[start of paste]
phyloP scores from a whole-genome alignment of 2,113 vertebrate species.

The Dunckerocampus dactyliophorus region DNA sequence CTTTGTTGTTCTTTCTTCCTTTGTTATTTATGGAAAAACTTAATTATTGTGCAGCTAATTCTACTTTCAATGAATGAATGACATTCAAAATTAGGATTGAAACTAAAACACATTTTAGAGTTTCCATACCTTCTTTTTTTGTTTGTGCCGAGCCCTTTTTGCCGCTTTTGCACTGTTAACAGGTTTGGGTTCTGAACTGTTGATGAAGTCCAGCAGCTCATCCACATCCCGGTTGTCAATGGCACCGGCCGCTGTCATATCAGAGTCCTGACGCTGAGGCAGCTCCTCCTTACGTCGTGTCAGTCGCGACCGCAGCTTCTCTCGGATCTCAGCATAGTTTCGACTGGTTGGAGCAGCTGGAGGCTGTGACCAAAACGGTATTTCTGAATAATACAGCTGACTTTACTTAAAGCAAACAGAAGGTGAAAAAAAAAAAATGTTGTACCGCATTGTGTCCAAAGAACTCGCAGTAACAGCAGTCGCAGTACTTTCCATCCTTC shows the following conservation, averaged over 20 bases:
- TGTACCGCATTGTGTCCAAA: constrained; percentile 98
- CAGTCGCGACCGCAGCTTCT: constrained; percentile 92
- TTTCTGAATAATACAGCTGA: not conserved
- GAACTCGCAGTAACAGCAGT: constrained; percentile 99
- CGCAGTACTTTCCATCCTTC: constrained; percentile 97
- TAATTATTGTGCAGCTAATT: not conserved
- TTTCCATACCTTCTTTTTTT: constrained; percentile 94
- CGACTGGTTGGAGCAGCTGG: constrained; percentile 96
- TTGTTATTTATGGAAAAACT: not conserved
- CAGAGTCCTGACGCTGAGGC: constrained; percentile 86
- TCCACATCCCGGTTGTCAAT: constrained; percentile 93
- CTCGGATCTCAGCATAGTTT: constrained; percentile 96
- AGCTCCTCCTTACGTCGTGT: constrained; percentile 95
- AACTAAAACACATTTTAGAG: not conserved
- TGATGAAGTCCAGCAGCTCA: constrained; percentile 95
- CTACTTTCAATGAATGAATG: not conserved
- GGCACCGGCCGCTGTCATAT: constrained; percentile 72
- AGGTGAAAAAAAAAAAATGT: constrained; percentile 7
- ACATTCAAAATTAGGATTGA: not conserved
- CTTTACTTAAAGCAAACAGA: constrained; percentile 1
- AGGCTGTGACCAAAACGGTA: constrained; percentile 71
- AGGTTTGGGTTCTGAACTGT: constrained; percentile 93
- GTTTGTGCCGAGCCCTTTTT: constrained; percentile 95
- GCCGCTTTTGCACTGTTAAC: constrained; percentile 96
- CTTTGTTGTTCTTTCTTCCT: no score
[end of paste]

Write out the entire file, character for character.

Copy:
phyloP scores from a whole-genome alignment of 2,113 vertebrate species.

The Dunckerocampus dactyliophorus region DNA sequence CTTTGTTGTTCTTTCTTCCTTTGTTATTTATGGAAAAACTTAATTATTGTGCAGCTAATTCTACTTTCAATGAATGAATGACATTCAAAATTAGGATTGAAACTAAAACACATTTTAGAGTTTCCATACCTTCTTTTTTTGTTTGTGCCGAGCCCTTTTTGCCGCTTTTGCACTGTTAACAGGTTTGGGTTCTGAACTGTTGATGAAGTCCAGCAGCTCATCCACATCCCGGTTGTCAATGGCACCGGCCGCTGTCATATCAGAGTCCTGACGCTGAGGCAGCTCCTCCTTACGTCGTGTCAGTCGCGACCGCAGCTTCTCTCGGATCTCAGCATAGTTTCGACTGGTTGGAGCAGCTGGAGGCTGTGACCAAAACGGTATTTCTGAATAATACAGCTGACTTTACTTAAAGCAAACAGAAGGTGAAAAAAAAAAAATGTTGTACCGCATTGTGTCCAAAGAACTCGCAGTAACAGCAGTCGCAGTACTTTCCATCCTTC shows the following conservation, averaged over 20 bases:
- TGTACCGCATTGTGTCCAAA: constrained; percentile 98
- CAGTCGCGACCGCAGCTTCT: constrained; percentile 92
- TTTCTGAATAATACAGCTGA: not conserved
- GAACTCGCAGTAACAGCAGT: constrained; percentile 99
- CGCAGTACTTTCCATCCTTC: constrained; percentile 97
- TAATTATTGTGCAGCTAATT: not conserved
- TTTCCATACCTTCTTTTTTT: constrained; percentile 94
- CGACTGGTTGGAGCAGCTGG: constrained; percentile 96
- TTGTTATTTATGGAAAAACT: not conserved
- CAGAGTCCTGACGCTGAGGC: constrained; percentile 86
- TCCACATCCCGGTTGTCAAT: constrained; percentile 93
- CTCGGATCTCAGCATAGTTT: constrained; percentile 96
- AGCTCCTCCTTACGTCGTGT: constrained; percentile 95
- AACTAAAACACATTTTAGAG: not conserved
- TGATGAAGTCCAGCAGCTCA: constrained; percentile 95
- CTACTTTCAATGAATGAATG: not conserved
- GGCACCGGCCGCTGTCATAT: constrained; percentile 72
- AGGTGAAAAAAAAAAAATGT: constrained; percentile 7
- ACATTCAAAATTAGGATTGA: not conserved
- CTTTACTTAAAGCAAACAGA: constrained; percentile 1
- AGGCTGTGACCAAAACGGTA: constrained; percentile 71
- AGGTTTGGGTTCTGAACTGT: constrained; percentile 93
- GTTTGTGCCGAGCCCTTTTT: constrained; percentile 95
- GCCGCTTTTGCACTGTTAAC: constrained; percentile 96
- CTTTGTTGTTCTTTCTTCCT: no score